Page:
Africa is the second largest continent, approximately three times the size of the United States. The African continent measures 5,200 miles from north to south, and at its broadest point, is nearly as wide as it is long.
Africa contains both the world’s largest desert (the Sahara) and the world’s longest river (the Nile). The continent is also home to Victoria Falls (pictured above), considered as one of the natural wonders of the world.
Africa’s 11,636,846 square miles of land are divided into 55 countries (including South Sudan, which became a separate country in 2011).
Africa is bordered by:
- the Atlantic Ocean to the west
- the Indian Ocean to the east
- the Mediterranean to the north.
A variety of climate zones
Unsurprisingly, such a large land mass has a wide variety of climates:
- Tropical rainforest – found particularly in the centre of the continent and also along the eastern coast of Madagascar.
- Humid sub-tropical – found in the southwest.
- Mediterranean – mostly on the northwest (Mediterranean) coast and in the southeast
- Savannah – found to the north and south where it replaces the rain forest. There are distinct wet and dry seasons.
- Steppe – away from the Equator, to the north and south, the savannah grades into drier steppe.
- Desert – here there is little rainfall and wide differences between day and night temperatures. The Sahara in the north is the world’s largest desert (only three countries have a greater area – Russia, Canada and China). The Kalahari in southern Africa covers an area larger than France.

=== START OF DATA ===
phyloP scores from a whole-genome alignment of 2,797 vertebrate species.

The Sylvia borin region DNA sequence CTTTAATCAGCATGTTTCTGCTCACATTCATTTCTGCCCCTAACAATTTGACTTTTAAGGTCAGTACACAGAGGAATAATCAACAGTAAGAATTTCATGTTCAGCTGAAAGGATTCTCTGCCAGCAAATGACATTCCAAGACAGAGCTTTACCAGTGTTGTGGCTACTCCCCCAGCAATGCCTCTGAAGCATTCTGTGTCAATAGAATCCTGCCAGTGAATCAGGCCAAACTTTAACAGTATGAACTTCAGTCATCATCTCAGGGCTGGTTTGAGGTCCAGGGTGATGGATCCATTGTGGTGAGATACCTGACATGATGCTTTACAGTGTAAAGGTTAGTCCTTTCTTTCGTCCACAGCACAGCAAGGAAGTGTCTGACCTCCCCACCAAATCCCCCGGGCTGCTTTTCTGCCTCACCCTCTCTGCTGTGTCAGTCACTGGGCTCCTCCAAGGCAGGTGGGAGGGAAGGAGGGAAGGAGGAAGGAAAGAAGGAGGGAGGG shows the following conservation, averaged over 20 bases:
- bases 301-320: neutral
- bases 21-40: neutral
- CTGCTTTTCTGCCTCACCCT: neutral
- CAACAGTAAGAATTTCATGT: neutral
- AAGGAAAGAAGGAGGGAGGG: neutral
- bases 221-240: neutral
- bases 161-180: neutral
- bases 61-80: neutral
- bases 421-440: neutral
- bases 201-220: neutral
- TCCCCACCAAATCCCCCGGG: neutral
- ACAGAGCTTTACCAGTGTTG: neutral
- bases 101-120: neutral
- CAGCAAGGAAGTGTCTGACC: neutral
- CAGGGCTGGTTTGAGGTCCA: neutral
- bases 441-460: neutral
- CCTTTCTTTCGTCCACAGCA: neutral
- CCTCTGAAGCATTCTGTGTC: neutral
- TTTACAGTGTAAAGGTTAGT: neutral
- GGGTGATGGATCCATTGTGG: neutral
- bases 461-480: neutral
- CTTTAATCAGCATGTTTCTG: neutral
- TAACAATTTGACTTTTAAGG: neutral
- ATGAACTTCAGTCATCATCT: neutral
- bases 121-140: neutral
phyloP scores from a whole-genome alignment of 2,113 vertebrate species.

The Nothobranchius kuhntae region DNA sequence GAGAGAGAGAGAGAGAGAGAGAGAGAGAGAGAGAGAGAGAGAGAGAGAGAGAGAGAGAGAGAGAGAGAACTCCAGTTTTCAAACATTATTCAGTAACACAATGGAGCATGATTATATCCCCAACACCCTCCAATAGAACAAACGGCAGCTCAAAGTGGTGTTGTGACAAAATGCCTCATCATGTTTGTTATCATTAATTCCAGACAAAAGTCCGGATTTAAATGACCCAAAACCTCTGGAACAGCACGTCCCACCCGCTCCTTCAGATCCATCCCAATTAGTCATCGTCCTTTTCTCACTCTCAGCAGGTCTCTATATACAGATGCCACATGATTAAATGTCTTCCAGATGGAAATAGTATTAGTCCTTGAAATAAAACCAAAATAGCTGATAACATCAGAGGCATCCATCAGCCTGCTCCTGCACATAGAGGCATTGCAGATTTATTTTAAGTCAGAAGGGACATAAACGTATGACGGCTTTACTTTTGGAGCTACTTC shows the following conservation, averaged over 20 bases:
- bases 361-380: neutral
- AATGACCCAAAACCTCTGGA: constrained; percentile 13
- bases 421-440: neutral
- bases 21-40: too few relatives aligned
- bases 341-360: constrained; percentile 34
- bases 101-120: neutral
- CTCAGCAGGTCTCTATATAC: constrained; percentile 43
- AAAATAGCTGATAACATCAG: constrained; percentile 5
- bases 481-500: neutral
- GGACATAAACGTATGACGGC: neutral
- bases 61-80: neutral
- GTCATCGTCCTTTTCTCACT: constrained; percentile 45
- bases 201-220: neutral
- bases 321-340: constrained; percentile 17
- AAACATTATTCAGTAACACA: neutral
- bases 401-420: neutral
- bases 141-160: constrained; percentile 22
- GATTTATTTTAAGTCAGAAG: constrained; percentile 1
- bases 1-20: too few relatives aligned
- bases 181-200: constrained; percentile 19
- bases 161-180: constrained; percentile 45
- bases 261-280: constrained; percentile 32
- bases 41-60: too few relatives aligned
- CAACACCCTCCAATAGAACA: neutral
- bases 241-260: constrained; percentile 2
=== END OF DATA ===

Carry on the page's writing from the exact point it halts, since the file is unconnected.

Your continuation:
- Highland – largely found in the east, below the Horn of Africa.
- Marine – largely in the southeast.
The highest temperature recorded anywhere in the world was at Al’Aziziya, Libya, which reached 57.8°C (136°F) on September 13, 1922. The lowest recorded temperature in Africa is -24°C (-11°F) at Ilfrane, Morocco, on February 11, 1935.
Highs and lows
Temperatures are highest in desert areas, particularly the Sahara. They are coolest across the south and in mountainous areas and plateaux highlands.
Rainfall varies dramatically across Africa. The northern half of the continent contains large areas of arid desert, where annual rainfall can be just 50mm. But in central areas of the continent, tropical rainforests can receive over 4,000mm each year (Scotland has an average of around 1,500mm).
An encroaching desert
As the climate warms, the Sahara desert is thought to be advancing south at a rate of 600 metres each year. Deforested areas are more at risk; where trees have been cleared for farm land or burning wood, bare earth is blown away and replaced by sand. This process is known as ‘desertification’.
Changing weather patterns
However, patterns of weather are changing, both locally and across the continent.
For example, droughts are becoming more common across the semi-arid Sahel region (which stretches across countries such as Senegal, Mauritania, Mali, Niger, Chad and Sudan). Scientists think a rise in water temperatures in the nearby Gulf of Guinea has shifted the flow of rain clouds southwards.
NOTE: Each year, the rainbelt moves northwards up into sub-Saharan Africa (by around August), and then moves back southwards into sub-central Africa (by March). Equatorial Africa remains in the rainbelt throughout the year, which is why this region is the wettest part of the continent.